- Overall, the Referendum vote does seem to have weakened the economy, as the OBR and most other forecasters expected, but not quite as much as forecast back in November 2016.
- The OBR has not changed any of assumptions about the impact of Brexit, but has (as signalled) quantified the financial settlement or ‘divorce bill’ that was (note) “provisionally agreed last year” – and also set out a possible time profile. The OBR estimates that the settlement will total just over £37 billion, in the middle of the range estimated by the Treasury at the time.
- It’s true that the good news is that the budget deficit looks likely to come in almost £5 billion lower than the OBR expected for this year (2017/18) at £45.2 billion, but they see this as an average-sized revision for a March forecast. And the improvement is expected to be smaller in future years.
- The problem is that the OBR judges that much of that modest improvement looks cyclical rather than structural, at least early in the forecast, so the Chancellor’s margin for error against his fiscal targets is virtually unchanged (the fiscal targets are focused on eliminating the structural deficit, i.e. netting out the impact of the cyclical factors on revenue and expenditure). Basically the OBR is saying that the Government has not made any impact on the structural deficit its policies are targeting, it’s just benefiting from the amount of world growth around at the moment.
- So the Chancellor’s key objective of balancing the budget by 2025 still looks touch and go (in 2010 George Osborne, the previous Chancellor, had targeted achieving this by 2015.)
- Although the deficit is coming down towards more normal levels.
- The main event will be a full-scale spending review promised for 2019.
There has been considerable press coverage in recent months along the lines that productivity growth has at long last started improving. The OBR is skeptical about this.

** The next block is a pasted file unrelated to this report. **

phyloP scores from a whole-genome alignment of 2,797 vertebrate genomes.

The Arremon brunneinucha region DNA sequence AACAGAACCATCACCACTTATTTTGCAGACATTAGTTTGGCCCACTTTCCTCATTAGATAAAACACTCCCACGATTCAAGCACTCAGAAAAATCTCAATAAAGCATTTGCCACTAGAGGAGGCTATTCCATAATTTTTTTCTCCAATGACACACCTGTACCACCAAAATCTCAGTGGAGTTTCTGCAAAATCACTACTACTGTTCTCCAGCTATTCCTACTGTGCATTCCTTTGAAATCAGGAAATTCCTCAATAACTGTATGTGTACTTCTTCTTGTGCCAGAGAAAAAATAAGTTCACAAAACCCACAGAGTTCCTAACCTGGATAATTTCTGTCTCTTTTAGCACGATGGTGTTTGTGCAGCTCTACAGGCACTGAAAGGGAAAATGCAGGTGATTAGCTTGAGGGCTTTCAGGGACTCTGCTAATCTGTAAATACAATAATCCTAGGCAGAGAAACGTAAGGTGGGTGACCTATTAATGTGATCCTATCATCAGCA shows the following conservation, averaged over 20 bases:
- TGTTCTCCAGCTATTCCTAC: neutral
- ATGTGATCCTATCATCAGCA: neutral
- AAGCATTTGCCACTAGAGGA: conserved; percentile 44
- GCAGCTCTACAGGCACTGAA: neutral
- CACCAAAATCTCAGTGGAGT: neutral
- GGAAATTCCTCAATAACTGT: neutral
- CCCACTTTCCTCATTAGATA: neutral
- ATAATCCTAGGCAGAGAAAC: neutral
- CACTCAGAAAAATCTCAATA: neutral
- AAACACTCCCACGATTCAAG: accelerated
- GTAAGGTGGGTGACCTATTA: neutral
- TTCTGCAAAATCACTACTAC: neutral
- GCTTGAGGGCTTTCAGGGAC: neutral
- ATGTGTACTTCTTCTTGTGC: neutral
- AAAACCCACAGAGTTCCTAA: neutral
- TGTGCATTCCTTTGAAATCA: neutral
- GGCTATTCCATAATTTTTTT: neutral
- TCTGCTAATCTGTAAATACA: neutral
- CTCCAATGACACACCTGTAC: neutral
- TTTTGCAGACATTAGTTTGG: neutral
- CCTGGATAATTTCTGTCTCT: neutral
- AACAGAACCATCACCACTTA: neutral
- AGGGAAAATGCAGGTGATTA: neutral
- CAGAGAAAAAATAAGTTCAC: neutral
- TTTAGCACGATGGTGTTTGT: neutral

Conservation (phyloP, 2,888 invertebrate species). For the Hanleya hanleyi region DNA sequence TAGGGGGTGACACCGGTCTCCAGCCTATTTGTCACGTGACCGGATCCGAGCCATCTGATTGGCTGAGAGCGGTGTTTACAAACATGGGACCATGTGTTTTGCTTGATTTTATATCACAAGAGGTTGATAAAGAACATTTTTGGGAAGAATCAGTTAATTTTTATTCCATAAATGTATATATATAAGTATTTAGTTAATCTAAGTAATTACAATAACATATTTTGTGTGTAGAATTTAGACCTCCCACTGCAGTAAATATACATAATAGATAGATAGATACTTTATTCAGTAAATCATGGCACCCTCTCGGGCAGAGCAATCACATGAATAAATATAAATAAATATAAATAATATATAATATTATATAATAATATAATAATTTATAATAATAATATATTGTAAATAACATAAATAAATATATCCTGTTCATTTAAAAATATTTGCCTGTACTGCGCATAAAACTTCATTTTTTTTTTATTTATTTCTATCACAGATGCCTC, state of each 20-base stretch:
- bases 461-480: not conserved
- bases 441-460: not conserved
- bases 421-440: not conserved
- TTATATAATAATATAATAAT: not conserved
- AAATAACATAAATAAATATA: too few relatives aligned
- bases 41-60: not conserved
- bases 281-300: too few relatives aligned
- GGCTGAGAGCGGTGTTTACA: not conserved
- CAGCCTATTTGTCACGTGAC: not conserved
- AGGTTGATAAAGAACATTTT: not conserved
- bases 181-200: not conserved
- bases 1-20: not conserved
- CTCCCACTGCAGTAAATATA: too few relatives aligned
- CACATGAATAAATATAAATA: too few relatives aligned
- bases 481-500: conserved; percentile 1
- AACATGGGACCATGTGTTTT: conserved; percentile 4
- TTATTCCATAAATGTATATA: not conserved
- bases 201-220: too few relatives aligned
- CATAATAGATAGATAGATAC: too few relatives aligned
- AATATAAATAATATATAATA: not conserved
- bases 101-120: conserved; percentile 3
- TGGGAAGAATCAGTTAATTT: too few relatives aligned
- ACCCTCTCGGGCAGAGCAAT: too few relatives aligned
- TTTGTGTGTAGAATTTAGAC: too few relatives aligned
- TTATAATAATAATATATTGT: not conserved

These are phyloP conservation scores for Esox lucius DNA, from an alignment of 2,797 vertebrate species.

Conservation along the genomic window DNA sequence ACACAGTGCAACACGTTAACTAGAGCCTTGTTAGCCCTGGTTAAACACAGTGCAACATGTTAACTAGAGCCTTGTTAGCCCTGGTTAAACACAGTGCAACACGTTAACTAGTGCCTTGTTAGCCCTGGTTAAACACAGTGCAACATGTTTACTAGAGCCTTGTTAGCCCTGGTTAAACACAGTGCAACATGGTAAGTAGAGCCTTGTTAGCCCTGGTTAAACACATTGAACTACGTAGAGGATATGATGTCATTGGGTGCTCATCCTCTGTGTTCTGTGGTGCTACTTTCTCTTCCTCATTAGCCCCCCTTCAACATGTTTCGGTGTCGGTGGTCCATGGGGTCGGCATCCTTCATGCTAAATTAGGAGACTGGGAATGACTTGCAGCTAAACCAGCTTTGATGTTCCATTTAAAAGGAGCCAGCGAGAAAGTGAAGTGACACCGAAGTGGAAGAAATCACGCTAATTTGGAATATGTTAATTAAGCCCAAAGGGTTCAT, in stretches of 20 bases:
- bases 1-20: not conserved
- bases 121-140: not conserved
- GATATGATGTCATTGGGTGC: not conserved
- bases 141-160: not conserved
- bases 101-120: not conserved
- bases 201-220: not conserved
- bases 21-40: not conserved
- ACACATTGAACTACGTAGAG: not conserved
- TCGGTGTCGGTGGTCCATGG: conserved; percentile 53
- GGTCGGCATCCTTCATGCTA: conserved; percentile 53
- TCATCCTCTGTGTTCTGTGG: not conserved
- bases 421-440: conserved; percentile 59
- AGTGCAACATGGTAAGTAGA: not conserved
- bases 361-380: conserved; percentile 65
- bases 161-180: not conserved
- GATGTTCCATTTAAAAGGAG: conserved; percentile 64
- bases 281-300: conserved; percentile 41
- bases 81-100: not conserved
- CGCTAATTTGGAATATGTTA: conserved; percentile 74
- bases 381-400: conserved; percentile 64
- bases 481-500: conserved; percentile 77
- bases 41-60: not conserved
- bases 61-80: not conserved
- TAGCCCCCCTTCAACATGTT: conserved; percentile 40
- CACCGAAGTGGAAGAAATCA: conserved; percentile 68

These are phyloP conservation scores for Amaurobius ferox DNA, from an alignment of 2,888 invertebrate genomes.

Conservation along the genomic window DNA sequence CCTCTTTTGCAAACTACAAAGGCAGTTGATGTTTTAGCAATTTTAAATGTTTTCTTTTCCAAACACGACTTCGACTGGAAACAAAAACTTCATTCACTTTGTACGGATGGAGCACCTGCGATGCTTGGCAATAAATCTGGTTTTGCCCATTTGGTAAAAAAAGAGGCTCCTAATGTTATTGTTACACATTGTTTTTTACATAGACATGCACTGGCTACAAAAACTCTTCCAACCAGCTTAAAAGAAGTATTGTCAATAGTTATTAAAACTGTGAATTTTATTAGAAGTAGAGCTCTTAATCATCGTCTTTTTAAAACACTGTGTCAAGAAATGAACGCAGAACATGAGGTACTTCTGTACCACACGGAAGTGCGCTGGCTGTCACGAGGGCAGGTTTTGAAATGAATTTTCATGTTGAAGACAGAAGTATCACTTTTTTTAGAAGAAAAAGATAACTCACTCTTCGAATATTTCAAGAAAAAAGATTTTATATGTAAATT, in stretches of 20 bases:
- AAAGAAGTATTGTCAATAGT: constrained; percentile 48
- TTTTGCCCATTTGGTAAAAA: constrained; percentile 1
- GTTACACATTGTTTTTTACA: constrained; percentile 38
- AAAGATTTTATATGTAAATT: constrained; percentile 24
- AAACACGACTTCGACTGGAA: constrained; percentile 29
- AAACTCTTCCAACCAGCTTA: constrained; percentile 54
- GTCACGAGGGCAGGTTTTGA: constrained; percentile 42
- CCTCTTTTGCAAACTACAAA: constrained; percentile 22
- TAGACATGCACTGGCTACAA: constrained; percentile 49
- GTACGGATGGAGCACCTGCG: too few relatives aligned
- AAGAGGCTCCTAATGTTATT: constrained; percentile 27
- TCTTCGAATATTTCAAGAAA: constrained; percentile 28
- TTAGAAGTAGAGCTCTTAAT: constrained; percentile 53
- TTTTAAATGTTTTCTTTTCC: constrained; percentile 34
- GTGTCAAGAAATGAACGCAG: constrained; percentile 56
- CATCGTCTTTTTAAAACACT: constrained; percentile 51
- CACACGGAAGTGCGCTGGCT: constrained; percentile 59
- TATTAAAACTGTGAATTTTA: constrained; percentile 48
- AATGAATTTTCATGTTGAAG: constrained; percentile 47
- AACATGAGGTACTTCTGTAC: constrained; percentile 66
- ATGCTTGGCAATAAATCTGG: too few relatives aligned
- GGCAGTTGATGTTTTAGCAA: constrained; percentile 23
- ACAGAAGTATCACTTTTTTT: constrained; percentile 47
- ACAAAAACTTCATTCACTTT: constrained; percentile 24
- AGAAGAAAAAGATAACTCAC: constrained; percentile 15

- The biggest economic judgement that the OBR made back in November was to assume that potential productivity growth would be weaker over the forecast than had previously been assumed ever since its creation in 2010, reflecting the sustained weakness seen in actual productivity growth since the financial crisis and the fact that this appears to be a global rather than purely domestic phenomenon.
- What has happened over the last six months? As above, growth in headline GDP was slightly stronger than expected, thanks mainly to the upwards revision by the Office for National Statistics (ONS) in Q3 of 2017.
- Meanwhile employment grew slightly less than expected, which means that productivity growth measured as output per worker was a little stronger than the OBR forecast, but not significantly so.
- Much more noticeable is that the ONS’s estimate of the average hours that each worker works per week dropped by 1 per cent in the second half of 2017, the biggest decline since the middle of 2011. This means that total hours worked also fell and that productivity measured as output per hour grew much more strongly than forecast in November.
- If this could be sustained, the outlook for GDP growth over the medium-term would be a lot rosier. But for the time being, the OBR believes it looks more likely that the drop in average hours reflects statistical sampling errors, rather than a real world development. It notes the same was true of the fall in mid-2011 – a false dawn.
The Spring Statement offers very little in this regard. There is some slight improvement in public finances but little of real substance. The Chancellor is still giving away all of the windfall he is receiving from higher cyclical growth outside the UK.
The decision by the Chancellor in the debt financing remit to reduce the proportion of debt that will be issued as index-linked gilts from around 25% closer to 20%, ostensibly on the ground of reducing the inflation risk exposure of public debt (which was the point of introducing index-linked gilts in the first place – to give politicians a vested interest in controlling inflation). This could have implications for the relative pricing of index-linked gilts and implied inflation expectations.